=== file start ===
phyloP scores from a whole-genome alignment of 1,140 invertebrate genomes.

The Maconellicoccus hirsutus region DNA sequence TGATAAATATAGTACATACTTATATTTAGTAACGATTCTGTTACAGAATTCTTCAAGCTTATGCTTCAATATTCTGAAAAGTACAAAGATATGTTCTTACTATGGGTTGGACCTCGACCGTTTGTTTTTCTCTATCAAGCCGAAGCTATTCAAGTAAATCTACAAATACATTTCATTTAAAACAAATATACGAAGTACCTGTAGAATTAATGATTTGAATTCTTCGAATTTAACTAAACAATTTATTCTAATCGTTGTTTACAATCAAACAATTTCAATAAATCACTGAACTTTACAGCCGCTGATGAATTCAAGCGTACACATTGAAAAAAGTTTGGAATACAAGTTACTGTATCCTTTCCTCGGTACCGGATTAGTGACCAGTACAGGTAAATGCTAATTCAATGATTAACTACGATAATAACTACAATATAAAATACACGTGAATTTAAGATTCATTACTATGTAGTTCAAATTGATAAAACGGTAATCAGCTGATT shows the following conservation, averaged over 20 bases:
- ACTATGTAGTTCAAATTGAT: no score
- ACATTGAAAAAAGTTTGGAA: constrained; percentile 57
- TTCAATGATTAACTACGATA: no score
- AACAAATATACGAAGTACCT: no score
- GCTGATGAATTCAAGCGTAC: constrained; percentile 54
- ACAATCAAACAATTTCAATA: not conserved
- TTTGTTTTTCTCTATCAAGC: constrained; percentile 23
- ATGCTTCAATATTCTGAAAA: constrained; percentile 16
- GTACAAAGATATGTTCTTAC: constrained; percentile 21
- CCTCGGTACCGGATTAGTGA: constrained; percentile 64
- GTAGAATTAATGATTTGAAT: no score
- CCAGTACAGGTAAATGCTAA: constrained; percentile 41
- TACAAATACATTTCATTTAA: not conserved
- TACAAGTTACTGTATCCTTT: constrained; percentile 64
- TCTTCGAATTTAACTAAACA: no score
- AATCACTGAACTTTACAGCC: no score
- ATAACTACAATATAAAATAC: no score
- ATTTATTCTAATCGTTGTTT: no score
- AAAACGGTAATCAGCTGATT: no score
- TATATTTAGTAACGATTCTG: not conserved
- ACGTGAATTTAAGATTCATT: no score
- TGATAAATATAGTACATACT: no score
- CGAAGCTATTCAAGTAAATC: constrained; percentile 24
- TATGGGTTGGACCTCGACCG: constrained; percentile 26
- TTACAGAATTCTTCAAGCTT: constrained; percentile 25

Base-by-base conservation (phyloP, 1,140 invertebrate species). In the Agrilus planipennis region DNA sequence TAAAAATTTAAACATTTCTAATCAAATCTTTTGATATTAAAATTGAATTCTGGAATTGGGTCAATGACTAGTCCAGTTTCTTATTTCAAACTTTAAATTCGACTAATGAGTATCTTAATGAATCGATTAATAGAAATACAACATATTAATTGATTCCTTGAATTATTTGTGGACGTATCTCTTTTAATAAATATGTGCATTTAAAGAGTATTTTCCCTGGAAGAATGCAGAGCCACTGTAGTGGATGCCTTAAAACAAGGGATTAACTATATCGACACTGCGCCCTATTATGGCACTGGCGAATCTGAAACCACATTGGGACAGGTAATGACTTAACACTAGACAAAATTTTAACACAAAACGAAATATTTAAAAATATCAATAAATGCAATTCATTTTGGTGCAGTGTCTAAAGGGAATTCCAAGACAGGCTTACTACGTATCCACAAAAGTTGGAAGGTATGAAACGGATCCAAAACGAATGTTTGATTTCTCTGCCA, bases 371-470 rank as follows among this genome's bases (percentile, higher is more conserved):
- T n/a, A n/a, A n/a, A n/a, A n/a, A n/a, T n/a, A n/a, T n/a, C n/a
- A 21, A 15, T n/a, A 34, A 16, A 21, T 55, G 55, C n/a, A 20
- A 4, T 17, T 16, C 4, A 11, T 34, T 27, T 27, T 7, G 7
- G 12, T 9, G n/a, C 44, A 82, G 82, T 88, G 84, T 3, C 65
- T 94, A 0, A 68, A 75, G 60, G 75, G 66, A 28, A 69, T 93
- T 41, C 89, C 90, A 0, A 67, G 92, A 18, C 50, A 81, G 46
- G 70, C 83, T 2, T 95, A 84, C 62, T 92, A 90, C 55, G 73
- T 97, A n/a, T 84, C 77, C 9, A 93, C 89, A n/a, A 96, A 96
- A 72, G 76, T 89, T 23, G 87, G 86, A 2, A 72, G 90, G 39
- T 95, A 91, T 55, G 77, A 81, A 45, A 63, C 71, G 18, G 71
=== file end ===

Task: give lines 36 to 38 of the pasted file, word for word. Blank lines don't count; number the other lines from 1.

- T 97, A n/a, T 84, C 77, C 9, A 93, C 89, A n/a, A 96, A 96
- A 72, G 76, T 89, T 23, G 87, G 86, A 2, A 72, G 90, G 39
- T 95, A 91, T 55, G 77, A 81, A 45, A 63, C 71, G 18, G 71